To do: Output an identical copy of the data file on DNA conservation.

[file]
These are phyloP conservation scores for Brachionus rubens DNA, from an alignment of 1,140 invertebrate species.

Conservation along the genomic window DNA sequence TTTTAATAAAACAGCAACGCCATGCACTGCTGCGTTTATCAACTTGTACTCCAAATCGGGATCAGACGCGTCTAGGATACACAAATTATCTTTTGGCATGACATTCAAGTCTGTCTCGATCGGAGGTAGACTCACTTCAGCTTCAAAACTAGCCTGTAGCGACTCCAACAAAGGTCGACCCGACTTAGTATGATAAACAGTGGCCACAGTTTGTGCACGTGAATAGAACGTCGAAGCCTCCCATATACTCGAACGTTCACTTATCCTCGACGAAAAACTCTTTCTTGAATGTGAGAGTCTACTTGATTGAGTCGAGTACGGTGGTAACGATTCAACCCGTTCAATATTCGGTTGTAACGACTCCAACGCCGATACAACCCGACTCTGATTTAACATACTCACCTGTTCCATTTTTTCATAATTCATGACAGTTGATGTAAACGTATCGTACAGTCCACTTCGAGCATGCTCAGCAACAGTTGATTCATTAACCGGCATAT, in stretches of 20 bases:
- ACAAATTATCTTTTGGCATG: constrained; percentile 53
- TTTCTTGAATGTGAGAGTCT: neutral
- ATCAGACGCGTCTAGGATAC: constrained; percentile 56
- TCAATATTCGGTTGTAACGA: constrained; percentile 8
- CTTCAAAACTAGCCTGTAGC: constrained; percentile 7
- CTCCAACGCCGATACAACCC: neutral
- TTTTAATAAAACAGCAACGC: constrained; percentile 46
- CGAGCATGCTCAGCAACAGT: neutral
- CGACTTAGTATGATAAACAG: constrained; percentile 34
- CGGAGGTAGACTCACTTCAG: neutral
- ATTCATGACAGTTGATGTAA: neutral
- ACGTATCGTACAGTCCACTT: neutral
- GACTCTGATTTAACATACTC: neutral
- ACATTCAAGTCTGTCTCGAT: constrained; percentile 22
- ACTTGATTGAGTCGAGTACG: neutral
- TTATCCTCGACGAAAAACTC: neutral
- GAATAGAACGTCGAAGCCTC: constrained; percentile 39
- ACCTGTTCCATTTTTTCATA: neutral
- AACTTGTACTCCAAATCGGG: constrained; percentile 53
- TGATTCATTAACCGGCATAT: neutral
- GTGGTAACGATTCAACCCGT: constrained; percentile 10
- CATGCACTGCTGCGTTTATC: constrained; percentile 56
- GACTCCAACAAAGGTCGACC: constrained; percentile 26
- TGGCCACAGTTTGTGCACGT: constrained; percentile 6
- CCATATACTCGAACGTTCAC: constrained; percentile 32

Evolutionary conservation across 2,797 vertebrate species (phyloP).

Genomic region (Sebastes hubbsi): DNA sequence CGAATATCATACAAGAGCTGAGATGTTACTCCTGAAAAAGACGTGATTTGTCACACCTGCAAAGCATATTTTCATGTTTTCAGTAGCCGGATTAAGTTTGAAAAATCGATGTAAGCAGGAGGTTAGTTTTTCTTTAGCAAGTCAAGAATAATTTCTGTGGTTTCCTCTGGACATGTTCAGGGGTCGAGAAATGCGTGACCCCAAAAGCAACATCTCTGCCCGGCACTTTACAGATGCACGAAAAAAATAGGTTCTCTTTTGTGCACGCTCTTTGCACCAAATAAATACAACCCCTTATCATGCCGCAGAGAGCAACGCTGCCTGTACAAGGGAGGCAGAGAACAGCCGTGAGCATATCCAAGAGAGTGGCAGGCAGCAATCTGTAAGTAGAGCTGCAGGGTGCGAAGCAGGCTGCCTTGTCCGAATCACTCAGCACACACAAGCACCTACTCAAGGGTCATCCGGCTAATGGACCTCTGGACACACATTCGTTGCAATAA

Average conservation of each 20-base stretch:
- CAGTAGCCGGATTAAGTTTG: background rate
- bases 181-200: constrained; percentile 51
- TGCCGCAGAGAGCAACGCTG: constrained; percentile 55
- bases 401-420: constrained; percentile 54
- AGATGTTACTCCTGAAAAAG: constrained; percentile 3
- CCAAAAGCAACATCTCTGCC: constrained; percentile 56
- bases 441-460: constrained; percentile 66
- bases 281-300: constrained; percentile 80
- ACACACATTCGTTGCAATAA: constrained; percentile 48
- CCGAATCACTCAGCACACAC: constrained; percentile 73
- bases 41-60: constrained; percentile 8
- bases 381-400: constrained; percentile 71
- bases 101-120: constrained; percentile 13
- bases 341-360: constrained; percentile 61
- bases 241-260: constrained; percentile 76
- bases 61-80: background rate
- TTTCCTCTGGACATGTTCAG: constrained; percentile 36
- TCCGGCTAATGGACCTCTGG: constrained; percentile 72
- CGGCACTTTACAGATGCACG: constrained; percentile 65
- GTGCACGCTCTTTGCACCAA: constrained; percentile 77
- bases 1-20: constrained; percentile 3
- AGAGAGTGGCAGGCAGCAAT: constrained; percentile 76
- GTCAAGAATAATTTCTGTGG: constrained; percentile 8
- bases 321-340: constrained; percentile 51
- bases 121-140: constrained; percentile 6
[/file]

These are phyloP conservation scores for Brachionus rubens DNA, from an alignment of 1,140 invertebrate species.

Conservation along the genomic window DNA sequence TTTTAATAAAACAGCAACGCCATGCACTGCTGCGTTTATCAACTTGTACTCCAAATCGGGATCAGACGCGTCTAGGATACACAAATTATCTTTTGGCATGACATTCAAGTCTGTCTCGATCGGAGGTAGACTCACTTCAGCTTCAAAACTAGCCTGTAGCGACTCCAACAAAGGTCGACCCGACTTAGTATGATAAACAGTGGCCACAGTTTGTGCACGTGAATAGAACGTCGAAGCCTCCCATATACTCGAACGTTCACTTATCCTCGACGAAAAACTCTTTCTTGAATGTGAGAGTCTACTTGATTGAGTCGAGTACGGTGGTAACGATTCAACCCGTTCAATATTCGGTTGTAACGACTCCAACGCCGATACAACCCGACTCTGATTTAACATACTCACCTGTTCCATTTTTTCATAATTCATGACAGTTGATGTAAACGTATCGTACAGTCCACTTCGAGCATGCTCAGCAACAGTTGATTCATTAACCGGCATAT, in stretches of 20 bases:
- ACAAATTATCTTTTGGCATG: constrained; percentile 53
- TTTCTTGAATGTGAGAGTCT: neutral
- ATCAGACGCGTCTAGGATAC: constrained; percentile 56
- TCAATATTCGGTTGTAACGA: constrained; percentile 8
- CTTCAAAACTAGCCTGTAGC: constrained; percentile 7
- CTCCAACGCCGATACAACCC: neutral
- TTTTAATAAAACAGCAACGC: constrained; percentile 46
- CGAGCATGCTCAGCAACAGT: neutral
- CGACTTAGTATGATAAACAG: constrained; percentile 34
- CGGAGGTAGACTCACTTCAG: neutral
- ATTCATGACAGTTGATGTAA: neutral
- ACGTATCGTACAGTCCACTT: neutral
- GACTCTGATTTAACATACTC: neutral
- ACATTCAAGTCTGTCTCGAT: constrained; percentile 22
- ACTTGATTGAGTCGAGTACG: neutral
- TTATCCTCGACGAAAAACTC: neutral
- GAATAGAACGTCGAAGCCTC: constrained; percentile 39
- ACCTGTTCCATTTTTTCATA: neutral
- AACTTGTACTCCAAATCGGG: constrained; percentile 53
- TGATTCATTAACCGGCATAT: neutral
- GTGGTAACGATTCAACCCGT: constrained; percentile 10
- CATGCACTGCTGCGTTTATC: constrained; percentile 56
- GACTCCAACAAAGGTCGACC: constrained; percentile 26
- TGGCCACAGTTTGTGCACGT: constrained; percentile 6
- CCATATACTCGAACGTTCAC: constrained; percentile 32

Evolutionary conservation across 2,797 vertebrate species (phyloP).

Genomic region (Sebastes hubbsi): DNA sequence CGAATATCATACAAGAGCTGAGATGTTACTCCTGAAAAAGACGTGATTTGTCACACCTGCAAAGCATATTTTCATGTTTTCAGTAGCCGGATTAAGTTTGAAAAATCGATGTAAGCAGGAGGTTAGTTTTTCTTTAGCAAGTCAAGAATAATTTCTGTGGTTTCCTCTGGACATGTTCAGGGGTCGAGAAATGCGTGACCCCAAAAGCAACATCTCTGCCCGGCACTTTACAGATGCACGAAAAAAATAGGTTCTCTTTTGTGCACGCTCTTTGCACCAAATAAATACAACCCCTTATCATGCCGCAGAGAGCAACGCTGCCTGTACAAGGGAGGCAGAGAACAGCCGTGAGCATATCCAAGAGAGTGGCAGGCAGCAATCTGTAAGTAGAGCTGCAGGGTGCGAAGCAGGCTGCCTTGTCCGAATCACTCAGCACACACAAGCACCTACTCAAGGGTCATCCGGCTAATGGACCTCTGGACACACATTCGTTGCAATAA

Average conservation of each 20-base stretch:
- CAGTAGCCGGATTAAGTTTG: background rate
- bases 181-200: constrained; percentile 51
- TGCCGCAGAGAGCAACGCTG: constrained; percentile 55
- bases 401-420: constrained; percentile 54
- AGATGTTACTCCTGAAAAAG: constrained; percentile 3
- CCAAAAGCAACATCTCTGCC: constrained; percentile 56
- bases 441-460: constrained; percentile 66
- bases 281-300: constrained; percentile 80
- ACACACATTCGTTGCAATAA: constrained; percentile 48
- CCGAATCACTCAGCACACAC: constrained; percentile 73
- bases 41-60: constrained; percentile 8
- bases 381-400: constrained; percentile 71
- bases 101-120: constrained; percentile 13
- bases 341-360: constrained; percentile 61
- bases 241-260: constrained; percentile 76
- bases 61-80: background rate
- TTTCCTCTGGACATGTTCAG: constrained; percentile 36
- TCCGGCTAATGGACCTCTGG: constrained; percentile 72
- CGGCACTTTACAGATGCACG: constrained; percentile 65
- GTGCACGCTCTTTGCACCAA: constrained; percentile 77
- bases 1-20: constrained; percentile 3
- AGAGAGTGGCAGGCAGCAAT: constrained; percentile 76
- GTCAAGAATAATTTCTGTGG: constrained; percentile 8
- bases 321-340: constrained; percentile 51
- bases 121-140: constrained; percentile 6